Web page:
I invented my own country, Ladectsbeal, when I was 11 or 12, and pursued creating its details for several years thereafter. Maps were my primary focus there, but I also explored other geographical issues, some history, a bit of language, and a lot about government and related statistics.
Fortunately I kept a lot of my Ladectsbeal material, not only the relatively finished “products” but also my drafts and lists of ideas. Lists, lists, lists — even more plentiful than my maps. I’ll show you fragments of a few of them here, but first you may be wondering where the name came from. It’s an acronym, as you probably guessed. It stands for “Larry Davidson’s country that speaks both English and Ladectsbealic.” Apparently I knew about recursive acronyms even before I had ever heard of the term. (A brief aside: the Wikipedia article that I link to in the previous sentence claims that “the term was first used in print in April 1986” and then goes on to say “an earlier example appears in a 1976 textbook on data structures.” Hmmm…)
Mostly I have to scan fragments, as almost everything was done on large sheets of paper. For instance, the northern half of a map of the country:
And another one, this time a portion of an unfinished subway map:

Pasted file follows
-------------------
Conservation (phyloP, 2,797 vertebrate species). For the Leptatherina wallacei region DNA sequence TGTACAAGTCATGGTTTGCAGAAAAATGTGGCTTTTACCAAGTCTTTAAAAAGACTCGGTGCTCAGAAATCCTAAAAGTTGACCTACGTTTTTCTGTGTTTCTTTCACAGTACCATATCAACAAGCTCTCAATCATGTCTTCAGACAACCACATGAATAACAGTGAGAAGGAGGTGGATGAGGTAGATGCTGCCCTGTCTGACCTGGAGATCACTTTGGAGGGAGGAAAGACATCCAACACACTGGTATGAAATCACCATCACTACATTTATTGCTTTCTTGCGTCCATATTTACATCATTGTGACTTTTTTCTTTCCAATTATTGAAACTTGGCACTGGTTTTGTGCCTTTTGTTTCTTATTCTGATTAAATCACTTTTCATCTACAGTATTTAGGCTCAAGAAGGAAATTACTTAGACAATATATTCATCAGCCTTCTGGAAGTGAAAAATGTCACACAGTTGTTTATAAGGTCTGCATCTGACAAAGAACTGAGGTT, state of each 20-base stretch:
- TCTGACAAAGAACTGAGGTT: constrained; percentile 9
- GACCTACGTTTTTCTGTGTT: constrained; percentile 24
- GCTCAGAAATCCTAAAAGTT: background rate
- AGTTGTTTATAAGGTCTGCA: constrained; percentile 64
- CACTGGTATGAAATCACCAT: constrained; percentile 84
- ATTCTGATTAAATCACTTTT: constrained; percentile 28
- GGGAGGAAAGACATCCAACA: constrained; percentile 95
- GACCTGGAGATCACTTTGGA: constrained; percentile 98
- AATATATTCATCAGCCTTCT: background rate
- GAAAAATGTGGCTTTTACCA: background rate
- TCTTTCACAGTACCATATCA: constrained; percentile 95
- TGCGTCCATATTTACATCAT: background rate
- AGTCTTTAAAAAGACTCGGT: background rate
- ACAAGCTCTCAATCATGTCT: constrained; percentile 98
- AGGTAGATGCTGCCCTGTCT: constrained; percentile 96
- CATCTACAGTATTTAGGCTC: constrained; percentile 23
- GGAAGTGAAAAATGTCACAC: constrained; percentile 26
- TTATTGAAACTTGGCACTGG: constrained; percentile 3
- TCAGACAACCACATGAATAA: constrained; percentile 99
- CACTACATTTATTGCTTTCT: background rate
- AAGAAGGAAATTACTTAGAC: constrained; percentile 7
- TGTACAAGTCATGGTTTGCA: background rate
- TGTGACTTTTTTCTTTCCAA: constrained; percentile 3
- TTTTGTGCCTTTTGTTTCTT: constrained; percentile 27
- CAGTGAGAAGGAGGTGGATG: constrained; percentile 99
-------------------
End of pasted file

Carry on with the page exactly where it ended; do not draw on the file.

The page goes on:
As you can see, this was meant to be a scale map, rather than the more typical topological map that provides relative locations for subway lines and stops. I don’t remember whether I knew about topological maps at the time, but I probably did, as I was a subway geek from an early age.
Next, instead of a map of the states (which I do still have, but it’s boring), we can look at a fragment of my scribbled notes on the governmental structure of the five states. This list shows my thoughts about how the structures of two of the states (Bostan and Tanquan) changed over time. I had some strange ideas about separation of powers when I was young:
Then we have election statistics, page after page of them. Here’s a page of some early presidential results, typed on my trusty Royal portable typewriter (which I started using at age 12 as my handwriting was so bad). Note that I was too closely basing my ideas on U.S. history, even down to the use of electoral votes and the relatively late introduction of the popular vote:
These went on to the present day… actually into the future, as it then was.
Finally, two examples of local elections. First we have a 1961 projection of 1966 state election results, with even more detailed imaginary statistics:
And you’re probably wondering how those candidates got nominated. (What? You’re not??? Well, my 14-year-old self certainly was.) Here we go, in my scribbled working notes:
Please don’t tell me I had too much time on my hands. This was my hobby. Some people watched the Yankees on television (this was New Jersey), others of us had better ways to occupy our time.